Study shows White House tax and spend plans would be drag on economic growth

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The Biden administration has proposed two massive spending and tax plans.

They call for more than $4 trillion in increased government spending funded by an equal amount of tax increases on individuals and corporations. These plans are on top of the $2 trillion stimulus plan enacted in March. According to the White House, this more than $6 trillion in spending increases and the trillions of dollars of tax increases will produce significant economic returns, boosting productivity and economic growth.

Really?

A Congressional Budget Office study released this spring shows that the administration spending and tax increase plans will more likely reduce, not increase, long-term economic growth.

To be clear, the CBO study did not analyze the specific White House proposals. It was released on March 22, 2021, before the details of the plans were released. Rather, the CBO study analyzed the long-term economic impact of financing a plan similar to the administration plan, a large and permanent increase in government spending, with large tax increases.

The paper, the “Economic Effects of Financing a Large and Permanent Increase in Government Spending,” was from the CBO's Working Papers Series and represents independent research by CBO analysts.

The CBO paper analyzed the economic impact of raising large amounts of tax revenue to pay for large spending increases, which is exactly what the Biden plans would do, and found that “after 10 years, the level of GDP is between 3% and 10% lower than it would be without the increases in expenditures and revenue.”

In other words, a massive spending plan funded by massive tax increases will reduce economic growth.

The CBO paper also found that tax increases on capital, the type of tax increases proposed by the Biden plan, would have the most negative impact on long-term economic growth. The general finding of the CBO analysis was that increasing taxes to fund increased government spending leads to lower output, economic growth, and personal consumption. According to the CBO paper, tax increases reduce incentives to work and save, affecting how much the economy produces and businesses invest and how much people consume.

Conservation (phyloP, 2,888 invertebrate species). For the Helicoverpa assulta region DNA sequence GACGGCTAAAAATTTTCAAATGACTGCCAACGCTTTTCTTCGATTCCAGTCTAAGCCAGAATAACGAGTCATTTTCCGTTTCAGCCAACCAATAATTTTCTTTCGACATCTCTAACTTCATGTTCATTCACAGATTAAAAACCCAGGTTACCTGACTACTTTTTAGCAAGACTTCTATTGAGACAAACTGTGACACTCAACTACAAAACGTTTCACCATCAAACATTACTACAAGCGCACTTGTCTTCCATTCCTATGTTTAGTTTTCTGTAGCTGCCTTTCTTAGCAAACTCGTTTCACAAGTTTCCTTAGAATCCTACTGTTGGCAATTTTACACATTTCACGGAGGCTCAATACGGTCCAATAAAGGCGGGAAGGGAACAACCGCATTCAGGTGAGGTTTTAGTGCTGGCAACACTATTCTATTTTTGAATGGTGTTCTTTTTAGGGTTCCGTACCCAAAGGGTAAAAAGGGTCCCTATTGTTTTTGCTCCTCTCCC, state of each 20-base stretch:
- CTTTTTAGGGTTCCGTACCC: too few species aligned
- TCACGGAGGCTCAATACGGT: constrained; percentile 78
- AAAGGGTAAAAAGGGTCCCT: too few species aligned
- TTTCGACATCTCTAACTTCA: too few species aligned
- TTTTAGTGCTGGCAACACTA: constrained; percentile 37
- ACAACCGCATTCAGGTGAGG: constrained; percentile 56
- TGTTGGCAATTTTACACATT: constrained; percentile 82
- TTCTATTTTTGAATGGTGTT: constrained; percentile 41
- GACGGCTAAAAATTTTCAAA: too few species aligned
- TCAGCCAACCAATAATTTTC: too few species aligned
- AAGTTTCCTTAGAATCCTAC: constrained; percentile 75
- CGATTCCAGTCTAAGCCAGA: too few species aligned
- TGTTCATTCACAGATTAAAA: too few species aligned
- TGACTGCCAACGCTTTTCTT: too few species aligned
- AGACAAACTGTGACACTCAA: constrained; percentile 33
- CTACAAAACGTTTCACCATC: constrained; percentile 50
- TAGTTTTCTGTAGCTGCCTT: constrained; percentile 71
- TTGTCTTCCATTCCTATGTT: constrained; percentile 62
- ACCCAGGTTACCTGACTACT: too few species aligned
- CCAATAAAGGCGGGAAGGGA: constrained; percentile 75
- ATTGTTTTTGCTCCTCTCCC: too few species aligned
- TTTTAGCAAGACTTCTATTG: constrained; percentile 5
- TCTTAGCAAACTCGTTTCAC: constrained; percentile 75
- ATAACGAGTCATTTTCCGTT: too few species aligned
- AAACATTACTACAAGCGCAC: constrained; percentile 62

The paper notes that different types of tax increases have different economic effects. Increased consumption taxes were found to have the smallest effects on saving and work decisions and the smallest negative consequences for future economic growth.

The paper found that higher taxes on capital income, such as dividends, capital gains, and corporate income, lead to reductions in savings, investments, and capital stock. Higher tax rates on income and capital income, similar to the Biden plan, produce the largest long-term decline in future economic growth.

This CBO paper should raise serious concerns about the negative effects on long-term economic growth of enacting a large new spending plan funded by large new tax increases.

Enacting a spending and tax increase proposal along the lines of the administration plan would not improve economic growth. Instead, a massive spending and tax increase plan would reduce economic growth, meaning lower wages, fewer jobs, fewer investments, and a lower standard of living for all.

Bruce Thompson was assistant secretary of treasury for Legislative Affairs during the Reagan administration and director of government relations for Merrill Lynch for 22 years.





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